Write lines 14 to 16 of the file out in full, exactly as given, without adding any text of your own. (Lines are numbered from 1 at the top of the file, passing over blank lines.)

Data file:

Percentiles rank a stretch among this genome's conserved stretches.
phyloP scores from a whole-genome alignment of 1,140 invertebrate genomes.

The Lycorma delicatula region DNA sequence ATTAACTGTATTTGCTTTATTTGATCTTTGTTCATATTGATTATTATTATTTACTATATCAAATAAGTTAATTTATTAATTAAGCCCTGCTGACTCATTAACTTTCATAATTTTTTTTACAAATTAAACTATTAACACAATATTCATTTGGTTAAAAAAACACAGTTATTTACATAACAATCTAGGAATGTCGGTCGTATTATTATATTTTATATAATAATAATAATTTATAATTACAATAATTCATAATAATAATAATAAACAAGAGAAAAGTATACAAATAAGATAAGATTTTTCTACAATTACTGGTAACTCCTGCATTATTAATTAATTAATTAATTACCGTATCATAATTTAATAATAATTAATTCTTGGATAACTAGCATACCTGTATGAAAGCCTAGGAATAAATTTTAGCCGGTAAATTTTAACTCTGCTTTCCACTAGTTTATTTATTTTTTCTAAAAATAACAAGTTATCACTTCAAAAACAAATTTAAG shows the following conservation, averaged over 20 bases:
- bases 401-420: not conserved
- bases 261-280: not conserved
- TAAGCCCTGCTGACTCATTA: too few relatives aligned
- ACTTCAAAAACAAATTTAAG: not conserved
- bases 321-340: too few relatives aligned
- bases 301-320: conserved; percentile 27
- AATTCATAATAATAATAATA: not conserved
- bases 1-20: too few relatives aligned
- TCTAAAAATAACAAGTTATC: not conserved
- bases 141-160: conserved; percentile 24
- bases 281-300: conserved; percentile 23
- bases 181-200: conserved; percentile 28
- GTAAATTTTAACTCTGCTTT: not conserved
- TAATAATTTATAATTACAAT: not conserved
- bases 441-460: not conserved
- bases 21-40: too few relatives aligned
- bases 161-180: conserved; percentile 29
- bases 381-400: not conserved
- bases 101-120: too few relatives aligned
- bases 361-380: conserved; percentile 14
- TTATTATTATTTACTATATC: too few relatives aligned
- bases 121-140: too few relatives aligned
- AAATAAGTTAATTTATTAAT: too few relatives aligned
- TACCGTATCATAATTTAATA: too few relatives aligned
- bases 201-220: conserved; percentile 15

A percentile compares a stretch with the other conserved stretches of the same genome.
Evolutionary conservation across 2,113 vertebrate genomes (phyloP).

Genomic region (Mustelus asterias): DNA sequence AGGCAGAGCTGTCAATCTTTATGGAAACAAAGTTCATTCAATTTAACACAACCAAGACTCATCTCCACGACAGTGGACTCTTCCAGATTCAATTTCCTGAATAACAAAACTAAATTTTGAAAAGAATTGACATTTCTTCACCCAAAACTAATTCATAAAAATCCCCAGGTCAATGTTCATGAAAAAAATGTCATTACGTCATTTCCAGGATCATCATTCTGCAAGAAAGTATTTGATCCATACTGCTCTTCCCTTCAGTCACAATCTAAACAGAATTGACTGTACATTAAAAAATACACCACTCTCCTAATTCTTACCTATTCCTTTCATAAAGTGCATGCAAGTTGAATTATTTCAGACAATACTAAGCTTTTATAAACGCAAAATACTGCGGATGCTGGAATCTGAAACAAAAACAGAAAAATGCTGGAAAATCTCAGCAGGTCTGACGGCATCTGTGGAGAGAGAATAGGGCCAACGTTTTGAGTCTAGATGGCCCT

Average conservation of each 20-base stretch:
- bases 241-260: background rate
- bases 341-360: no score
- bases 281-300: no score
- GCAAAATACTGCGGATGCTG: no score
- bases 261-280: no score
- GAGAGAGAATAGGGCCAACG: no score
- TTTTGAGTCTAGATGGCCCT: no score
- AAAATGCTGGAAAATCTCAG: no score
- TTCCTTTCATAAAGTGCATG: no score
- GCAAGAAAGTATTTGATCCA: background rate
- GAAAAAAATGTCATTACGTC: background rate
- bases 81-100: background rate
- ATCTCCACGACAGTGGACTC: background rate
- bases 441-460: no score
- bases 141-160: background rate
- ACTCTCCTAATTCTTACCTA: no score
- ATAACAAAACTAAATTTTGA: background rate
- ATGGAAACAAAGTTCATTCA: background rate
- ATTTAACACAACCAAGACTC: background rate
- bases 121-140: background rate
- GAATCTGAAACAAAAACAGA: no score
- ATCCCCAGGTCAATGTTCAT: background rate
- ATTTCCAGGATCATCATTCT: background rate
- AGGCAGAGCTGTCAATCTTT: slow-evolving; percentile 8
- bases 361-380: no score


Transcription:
- bases 281-300: conserved; percentile 23
- bases 181-200: conserved; percentile 28
- GTAAATTTTAACTCTGCTTT: not conserved